Re:A total lunar eclipse can be a beautiful thing (1)

KokorHekkus (986906) | more than 7 years ago | (#18219754)

I know but this was much more than that. If I remember correctly then this was in october (many years ago) and my conscription lasted until february. This was far enough north that we had less than 8 hours of daylight during midwinter so there was a lot of dark times around. I spent more than 1/3 of the time doing 24/7 field excercises since we were the radio guys and were on loan to other companies that needed us. So being able to observe the nightsky I could do often. And I didn't see anything like it then or after.

Btw, night orienteering during an eclipse is quite difficult especially if you find yourself in a fairly normal finnish forest. Becuase there are very few distinguishing features you can follow so it's a lot of map+compass work. And when you reach the chosen waypoint then need to try to check it by finding the closest identifiable feature on the map, do several hundred meteres of detour there to check your position and then do it all over again. We sooooo enjoyed that part.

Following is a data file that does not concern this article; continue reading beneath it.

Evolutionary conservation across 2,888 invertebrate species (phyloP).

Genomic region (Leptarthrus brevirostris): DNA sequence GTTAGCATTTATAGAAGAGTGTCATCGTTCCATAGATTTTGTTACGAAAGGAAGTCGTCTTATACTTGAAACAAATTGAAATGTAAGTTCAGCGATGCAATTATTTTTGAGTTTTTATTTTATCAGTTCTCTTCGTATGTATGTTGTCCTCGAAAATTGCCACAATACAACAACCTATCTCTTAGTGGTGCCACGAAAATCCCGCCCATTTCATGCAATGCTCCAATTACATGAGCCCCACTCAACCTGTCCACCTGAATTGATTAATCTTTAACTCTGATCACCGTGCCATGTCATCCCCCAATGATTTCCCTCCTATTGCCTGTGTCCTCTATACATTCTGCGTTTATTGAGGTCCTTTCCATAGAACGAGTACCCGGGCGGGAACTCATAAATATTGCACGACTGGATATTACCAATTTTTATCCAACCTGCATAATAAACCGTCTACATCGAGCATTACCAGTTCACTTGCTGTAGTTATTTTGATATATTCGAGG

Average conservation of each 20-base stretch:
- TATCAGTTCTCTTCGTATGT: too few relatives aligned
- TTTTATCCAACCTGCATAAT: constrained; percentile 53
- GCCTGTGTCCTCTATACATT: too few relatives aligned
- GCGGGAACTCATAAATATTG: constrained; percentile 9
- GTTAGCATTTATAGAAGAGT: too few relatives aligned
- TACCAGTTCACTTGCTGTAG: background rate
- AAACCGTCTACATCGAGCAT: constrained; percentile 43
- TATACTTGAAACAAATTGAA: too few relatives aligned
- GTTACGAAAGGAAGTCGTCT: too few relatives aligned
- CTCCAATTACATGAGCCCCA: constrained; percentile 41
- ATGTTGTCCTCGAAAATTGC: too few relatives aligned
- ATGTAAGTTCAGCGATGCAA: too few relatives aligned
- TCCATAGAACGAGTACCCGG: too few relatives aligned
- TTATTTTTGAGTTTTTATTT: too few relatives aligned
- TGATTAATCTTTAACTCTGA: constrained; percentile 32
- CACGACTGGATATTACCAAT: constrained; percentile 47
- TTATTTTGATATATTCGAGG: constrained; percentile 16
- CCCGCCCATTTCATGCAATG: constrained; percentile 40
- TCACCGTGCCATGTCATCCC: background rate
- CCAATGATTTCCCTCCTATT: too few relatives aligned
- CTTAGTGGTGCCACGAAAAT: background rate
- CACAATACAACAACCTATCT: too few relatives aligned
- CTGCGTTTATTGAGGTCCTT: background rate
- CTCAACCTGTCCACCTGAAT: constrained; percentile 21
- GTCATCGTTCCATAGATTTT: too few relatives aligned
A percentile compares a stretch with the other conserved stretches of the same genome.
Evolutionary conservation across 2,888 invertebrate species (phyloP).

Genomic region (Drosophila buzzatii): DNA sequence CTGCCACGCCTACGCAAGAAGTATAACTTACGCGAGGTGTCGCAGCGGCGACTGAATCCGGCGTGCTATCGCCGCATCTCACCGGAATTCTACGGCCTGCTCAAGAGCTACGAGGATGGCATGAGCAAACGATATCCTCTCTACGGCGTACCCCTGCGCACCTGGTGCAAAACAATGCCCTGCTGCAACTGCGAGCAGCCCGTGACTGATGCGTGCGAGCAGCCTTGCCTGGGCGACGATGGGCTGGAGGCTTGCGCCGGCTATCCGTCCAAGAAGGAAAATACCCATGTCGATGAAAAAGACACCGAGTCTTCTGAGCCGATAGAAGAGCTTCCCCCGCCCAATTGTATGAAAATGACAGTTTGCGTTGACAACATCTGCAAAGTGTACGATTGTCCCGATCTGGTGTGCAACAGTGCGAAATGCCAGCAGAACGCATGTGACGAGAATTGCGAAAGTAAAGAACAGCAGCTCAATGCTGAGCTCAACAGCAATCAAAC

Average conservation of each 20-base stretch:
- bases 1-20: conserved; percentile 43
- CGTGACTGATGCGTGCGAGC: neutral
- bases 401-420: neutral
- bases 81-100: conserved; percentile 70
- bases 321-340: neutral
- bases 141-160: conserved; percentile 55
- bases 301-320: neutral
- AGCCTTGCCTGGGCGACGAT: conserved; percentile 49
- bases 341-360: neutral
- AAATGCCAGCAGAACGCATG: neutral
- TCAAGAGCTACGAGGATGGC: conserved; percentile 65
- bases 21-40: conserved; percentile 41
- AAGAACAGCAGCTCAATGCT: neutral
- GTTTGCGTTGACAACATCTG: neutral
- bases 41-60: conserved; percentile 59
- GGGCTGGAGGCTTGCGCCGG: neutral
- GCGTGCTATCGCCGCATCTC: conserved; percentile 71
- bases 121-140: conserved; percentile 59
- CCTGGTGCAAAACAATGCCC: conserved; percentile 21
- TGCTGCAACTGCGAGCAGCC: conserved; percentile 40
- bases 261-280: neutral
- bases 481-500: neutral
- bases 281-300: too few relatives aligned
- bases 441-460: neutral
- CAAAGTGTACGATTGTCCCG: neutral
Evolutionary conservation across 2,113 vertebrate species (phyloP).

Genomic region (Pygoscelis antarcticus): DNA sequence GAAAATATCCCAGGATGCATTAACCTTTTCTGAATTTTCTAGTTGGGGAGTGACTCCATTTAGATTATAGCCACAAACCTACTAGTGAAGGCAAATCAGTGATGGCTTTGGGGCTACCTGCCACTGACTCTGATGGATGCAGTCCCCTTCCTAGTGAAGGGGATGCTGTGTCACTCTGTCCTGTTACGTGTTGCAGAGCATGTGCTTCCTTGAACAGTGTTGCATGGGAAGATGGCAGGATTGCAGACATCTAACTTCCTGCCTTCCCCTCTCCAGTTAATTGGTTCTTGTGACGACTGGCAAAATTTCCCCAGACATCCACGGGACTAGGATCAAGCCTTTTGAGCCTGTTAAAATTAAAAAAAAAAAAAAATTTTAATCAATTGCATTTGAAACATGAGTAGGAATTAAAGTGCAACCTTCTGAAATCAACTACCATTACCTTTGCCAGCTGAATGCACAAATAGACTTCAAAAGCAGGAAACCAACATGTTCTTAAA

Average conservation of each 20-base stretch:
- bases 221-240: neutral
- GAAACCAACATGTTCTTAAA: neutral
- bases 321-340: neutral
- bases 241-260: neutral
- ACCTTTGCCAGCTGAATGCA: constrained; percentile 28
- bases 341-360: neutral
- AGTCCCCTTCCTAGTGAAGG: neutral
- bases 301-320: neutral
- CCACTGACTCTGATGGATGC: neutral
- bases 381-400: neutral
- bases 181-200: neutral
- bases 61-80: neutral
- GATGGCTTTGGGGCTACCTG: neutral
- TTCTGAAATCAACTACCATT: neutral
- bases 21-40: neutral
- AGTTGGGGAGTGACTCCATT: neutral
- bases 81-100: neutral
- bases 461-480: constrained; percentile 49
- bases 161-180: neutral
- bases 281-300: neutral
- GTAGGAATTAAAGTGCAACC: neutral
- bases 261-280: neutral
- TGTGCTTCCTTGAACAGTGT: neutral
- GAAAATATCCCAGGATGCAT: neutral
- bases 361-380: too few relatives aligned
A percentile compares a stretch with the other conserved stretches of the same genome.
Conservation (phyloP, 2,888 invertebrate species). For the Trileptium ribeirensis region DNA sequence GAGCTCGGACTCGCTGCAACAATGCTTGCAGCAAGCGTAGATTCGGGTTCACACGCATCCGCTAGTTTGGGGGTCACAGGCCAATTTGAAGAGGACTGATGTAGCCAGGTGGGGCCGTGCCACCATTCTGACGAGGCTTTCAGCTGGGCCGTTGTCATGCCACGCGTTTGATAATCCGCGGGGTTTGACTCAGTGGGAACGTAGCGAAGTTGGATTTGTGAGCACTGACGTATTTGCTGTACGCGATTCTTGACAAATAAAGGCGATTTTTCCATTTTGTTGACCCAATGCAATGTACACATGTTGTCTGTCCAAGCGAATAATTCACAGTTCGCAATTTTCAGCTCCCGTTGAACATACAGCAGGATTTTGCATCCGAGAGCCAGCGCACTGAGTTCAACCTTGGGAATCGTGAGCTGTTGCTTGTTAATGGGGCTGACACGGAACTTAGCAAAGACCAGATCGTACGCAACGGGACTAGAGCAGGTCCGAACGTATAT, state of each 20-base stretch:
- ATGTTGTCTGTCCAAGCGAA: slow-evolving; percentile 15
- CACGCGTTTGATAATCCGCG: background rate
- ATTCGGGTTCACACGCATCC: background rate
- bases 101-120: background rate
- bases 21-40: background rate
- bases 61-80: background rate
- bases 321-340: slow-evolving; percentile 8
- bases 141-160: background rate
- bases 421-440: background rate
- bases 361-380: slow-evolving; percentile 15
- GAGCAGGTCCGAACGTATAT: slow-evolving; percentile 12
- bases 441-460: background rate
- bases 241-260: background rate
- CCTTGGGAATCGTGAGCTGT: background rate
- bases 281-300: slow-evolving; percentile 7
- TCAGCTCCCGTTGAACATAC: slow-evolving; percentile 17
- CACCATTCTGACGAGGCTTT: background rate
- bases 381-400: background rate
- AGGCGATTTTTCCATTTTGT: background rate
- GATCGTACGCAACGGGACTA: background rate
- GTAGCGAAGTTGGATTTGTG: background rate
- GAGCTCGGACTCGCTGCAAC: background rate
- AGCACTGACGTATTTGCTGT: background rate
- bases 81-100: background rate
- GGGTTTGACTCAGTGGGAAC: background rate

Re:A total lunar eclipse can be a beautiful thing (1)

aldheorte (162967) | more than 7 years ago | (#18219520)

"That might be the closest thing to go to space one can experience while still staying earthbound. I can imagine standing on the back of the moon watching out would create the same sensation. "

If you meant at the time of the lunar eclipse, sure. But if you meant the other side of the moon from Earth (the so-called "dark side") in general, you would as often as not see the sun because the "dark side" of the moon is actually only completely dark at full moon. At new moon, looking straight out from the back of the moon from Earth would have you looking almost directly into the sun. That we can have solar eclipses where the moon occludes the sun should make this perfectly clear.

What to do during the luna eclipse? (1)

140Mandak262Jamuna (970587) | more than 7 years ago | (#18218296)

File this under "What I never knew I never knew"